June 28, 2022

Volume XII, Number 179


June 28, 2022

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June 27, 2022

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CMS to Enhance Enforcement Actions Against Long-Term Care Facilities – What to Expect and How to Prepare

On June 1st, CMS issued a press release outlining its efforts to enhance enforcement actions against nursing homes and skilled nursing facilities (“LTC facilities”) with violations of infection control practices.  CMS’s initiative is based on COVID-19 data and inspection results conducted during the Focused Infection Control survey inspections initiated by CMS on March 6, 2020.  CMS also issued further directives to state survey agencies concerning COVID-19 reporting and infection control, including performance-based funding tied to the CARES Act. 

CMS’s most recent directives follow the OIG’s recent addition of LTC Facility infection prevention and control program deficiencies to its work plan. See here and here for more specific information.

CARES Act & the Increase in State Survey

In March 2020, Congress appropriated $100 million in supplemental funds to CMS for survey costs and certification efforts with a focus on areas where there was community spread of COVID-19.  Approximately $81 million of that amount will be distributed to state agencies through September 30, 2023 for increased survey efforts.  

CMS has stated that the CARES Act funding is being used:

  • to complete Focused Infection Control survey for LTC Facilities to be completed by July 31, 2020, 

  • increase compliant surveys based on COVID-19 trend data reported by LTC Facilities to the CDC, and 

  • perform re-opening surveys of facilities with previous COVID-19 outbreaks using “unique survey protocols” to ensure facilities have infection control systems in place.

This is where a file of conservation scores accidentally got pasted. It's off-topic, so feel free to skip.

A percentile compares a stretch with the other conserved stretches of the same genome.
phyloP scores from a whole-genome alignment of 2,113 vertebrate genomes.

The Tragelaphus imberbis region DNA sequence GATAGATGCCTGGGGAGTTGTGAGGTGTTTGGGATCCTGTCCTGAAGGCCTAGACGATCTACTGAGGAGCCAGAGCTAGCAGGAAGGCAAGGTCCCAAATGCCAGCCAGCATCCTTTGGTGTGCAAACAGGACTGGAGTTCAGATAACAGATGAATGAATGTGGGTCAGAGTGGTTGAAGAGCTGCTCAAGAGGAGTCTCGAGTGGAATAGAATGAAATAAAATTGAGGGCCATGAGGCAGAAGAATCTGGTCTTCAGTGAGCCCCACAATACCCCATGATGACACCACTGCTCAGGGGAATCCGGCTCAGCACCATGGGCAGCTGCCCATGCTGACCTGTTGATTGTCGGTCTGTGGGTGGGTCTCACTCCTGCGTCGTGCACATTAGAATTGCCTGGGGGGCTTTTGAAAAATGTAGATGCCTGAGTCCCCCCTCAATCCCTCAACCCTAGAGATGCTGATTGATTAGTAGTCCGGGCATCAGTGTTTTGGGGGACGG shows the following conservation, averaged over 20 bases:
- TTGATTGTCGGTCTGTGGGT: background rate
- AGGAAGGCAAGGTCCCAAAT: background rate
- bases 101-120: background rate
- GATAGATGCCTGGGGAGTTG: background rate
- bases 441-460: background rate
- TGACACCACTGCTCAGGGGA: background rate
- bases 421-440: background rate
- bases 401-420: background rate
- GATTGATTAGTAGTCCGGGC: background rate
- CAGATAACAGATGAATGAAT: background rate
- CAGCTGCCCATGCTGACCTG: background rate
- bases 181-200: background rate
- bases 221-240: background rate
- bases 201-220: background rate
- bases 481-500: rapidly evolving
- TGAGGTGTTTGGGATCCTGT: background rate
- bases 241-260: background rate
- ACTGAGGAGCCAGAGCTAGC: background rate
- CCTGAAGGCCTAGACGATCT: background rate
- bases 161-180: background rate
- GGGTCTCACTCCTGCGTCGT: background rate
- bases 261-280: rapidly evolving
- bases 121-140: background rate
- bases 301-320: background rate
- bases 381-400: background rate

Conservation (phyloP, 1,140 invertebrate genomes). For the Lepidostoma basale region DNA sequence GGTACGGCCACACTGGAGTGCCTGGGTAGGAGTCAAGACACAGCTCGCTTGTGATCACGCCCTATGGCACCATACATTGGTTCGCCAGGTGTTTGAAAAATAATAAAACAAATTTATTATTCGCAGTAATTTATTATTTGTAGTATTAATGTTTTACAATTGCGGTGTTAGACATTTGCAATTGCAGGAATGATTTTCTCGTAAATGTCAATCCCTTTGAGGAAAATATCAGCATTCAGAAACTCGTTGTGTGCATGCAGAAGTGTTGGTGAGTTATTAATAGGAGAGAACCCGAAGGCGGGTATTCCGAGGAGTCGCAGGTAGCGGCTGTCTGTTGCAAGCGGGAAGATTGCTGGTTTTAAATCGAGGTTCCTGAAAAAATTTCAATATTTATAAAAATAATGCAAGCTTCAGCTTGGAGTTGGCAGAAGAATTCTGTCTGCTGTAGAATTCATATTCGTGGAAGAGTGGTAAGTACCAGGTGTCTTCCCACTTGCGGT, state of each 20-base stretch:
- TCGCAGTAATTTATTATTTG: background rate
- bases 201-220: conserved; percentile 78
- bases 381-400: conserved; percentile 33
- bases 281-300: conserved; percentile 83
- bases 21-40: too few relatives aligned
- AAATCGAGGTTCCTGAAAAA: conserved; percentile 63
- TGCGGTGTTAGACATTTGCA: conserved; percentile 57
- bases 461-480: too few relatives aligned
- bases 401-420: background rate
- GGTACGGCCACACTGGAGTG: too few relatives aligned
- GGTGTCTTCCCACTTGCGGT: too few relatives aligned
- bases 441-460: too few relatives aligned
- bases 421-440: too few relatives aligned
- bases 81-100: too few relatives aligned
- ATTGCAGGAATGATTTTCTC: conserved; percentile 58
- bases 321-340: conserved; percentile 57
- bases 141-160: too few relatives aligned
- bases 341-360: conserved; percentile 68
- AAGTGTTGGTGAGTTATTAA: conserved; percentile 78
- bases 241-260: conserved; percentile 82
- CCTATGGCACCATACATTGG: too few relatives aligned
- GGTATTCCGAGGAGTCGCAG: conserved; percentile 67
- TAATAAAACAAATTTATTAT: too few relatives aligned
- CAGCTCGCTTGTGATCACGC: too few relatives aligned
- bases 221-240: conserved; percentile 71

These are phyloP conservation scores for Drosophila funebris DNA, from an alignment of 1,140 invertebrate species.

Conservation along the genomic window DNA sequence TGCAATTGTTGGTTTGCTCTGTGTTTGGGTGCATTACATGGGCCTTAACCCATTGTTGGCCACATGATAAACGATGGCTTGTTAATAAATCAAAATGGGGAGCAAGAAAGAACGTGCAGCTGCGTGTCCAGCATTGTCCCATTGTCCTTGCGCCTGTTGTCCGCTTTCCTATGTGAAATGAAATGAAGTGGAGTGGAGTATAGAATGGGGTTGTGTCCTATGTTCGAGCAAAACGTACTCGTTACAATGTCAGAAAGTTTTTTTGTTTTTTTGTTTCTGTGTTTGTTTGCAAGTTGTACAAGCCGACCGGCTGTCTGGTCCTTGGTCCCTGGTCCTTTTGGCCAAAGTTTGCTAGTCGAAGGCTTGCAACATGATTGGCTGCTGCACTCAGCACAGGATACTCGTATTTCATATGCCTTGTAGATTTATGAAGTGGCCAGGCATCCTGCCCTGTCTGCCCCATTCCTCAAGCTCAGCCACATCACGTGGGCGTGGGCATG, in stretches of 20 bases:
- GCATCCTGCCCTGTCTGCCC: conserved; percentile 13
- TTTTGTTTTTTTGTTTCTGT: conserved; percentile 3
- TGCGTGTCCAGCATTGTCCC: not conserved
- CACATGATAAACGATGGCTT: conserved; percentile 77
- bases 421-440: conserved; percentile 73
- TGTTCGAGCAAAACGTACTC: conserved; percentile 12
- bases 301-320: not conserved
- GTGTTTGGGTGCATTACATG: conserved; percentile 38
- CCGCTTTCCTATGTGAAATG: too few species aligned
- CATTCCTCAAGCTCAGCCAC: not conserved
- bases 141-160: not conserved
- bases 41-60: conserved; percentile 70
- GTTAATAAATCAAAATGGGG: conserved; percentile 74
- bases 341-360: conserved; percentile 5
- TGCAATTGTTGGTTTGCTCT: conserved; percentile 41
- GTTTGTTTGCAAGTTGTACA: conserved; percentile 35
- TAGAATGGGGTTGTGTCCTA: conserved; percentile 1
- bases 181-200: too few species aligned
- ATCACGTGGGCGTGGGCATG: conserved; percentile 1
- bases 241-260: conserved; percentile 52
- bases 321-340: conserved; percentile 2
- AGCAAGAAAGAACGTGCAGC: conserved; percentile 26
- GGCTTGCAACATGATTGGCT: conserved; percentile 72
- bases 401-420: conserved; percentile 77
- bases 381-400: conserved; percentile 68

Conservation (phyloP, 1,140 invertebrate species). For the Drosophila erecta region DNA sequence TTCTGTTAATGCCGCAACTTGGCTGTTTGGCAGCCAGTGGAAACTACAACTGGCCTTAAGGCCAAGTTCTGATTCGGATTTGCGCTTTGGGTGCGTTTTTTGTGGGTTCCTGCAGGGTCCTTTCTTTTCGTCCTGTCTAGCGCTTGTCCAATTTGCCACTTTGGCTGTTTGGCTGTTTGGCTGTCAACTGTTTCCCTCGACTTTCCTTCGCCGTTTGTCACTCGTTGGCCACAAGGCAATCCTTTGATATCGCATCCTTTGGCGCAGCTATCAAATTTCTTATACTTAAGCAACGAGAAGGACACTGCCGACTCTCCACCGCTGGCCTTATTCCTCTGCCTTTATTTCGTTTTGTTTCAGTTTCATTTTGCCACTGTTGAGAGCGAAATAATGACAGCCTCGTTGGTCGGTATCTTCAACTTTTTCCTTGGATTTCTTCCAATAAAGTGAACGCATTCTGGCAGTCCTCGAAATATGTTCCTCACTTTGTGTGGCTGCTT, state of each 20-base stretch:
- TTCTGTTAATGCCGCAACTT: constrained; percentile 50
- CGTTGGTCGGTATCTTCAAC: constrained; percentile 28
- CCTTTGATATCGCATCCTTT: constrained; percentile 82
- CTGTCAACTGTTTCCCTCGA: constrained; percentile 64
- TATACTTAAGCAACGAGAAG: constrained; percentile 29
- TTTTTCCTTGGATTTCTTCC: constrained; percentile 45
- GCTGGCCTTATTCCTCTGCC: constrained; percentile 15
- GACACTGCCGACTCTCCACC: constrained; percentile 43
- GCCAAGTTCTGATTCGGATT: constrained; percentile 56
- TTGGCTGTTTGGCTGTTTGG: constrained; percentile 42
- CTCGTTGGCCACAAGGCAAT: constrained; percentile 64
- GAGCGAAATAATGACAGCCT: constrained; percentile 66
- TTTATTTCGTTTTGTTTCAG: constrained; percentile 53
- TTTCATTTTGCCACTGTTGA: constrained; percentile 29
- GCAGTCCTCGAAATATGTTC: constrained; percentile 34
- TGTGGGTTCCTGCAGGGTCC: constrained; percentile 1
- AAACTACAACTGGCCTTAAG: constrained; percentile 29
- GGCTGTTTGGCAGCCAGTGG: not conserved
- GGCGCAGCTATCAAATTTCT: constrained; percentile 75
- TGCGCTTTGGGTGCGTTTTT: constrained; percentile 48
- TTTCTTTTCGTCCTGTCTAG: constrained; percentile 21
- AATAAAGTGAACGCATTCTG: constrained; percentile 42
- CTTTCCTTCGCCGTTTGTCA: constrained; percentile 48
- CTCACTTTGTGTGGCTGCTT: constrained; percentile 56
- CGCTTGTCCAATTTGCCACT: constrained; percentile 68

As of June 1st, the allocation of CARES Act funds to state survey agencies by CMS will be based on certain performance-based metrics following this first round of Focused Infection Control inspections.  States that fail to complete 100% of their targeted infection control inspections by July 31, 2020 risk losing a percentage of their CARES Act funding as a penalty for non-compliance.  Thus, states are incentivized to complete these inspections or risk financial penalties.

LTC Facility Reporting Requirements

On May 8, 2020, CMS implemented mandatory reporting for LTC Facilities to notify state and local health departments about residents or staff with suspected or confirmed COVID-19.  Reporting is through the CDC’s National Health Safety Network (NHSN) system.

Effective June 4th, CMS made the information reported to the NHSN public on CMS’s Nursing Home Compare website. See here and here for more specific information. Facilities must report the following information which is now publically available: 

  • Suspected and confirmed COVID-19 infections among residents and staff, including residents previously treated for COVID-19; 

  • Total deaths and COVID-19 deaths among residents and staff; 

  • PPE and hand hygiene supplies in the facility;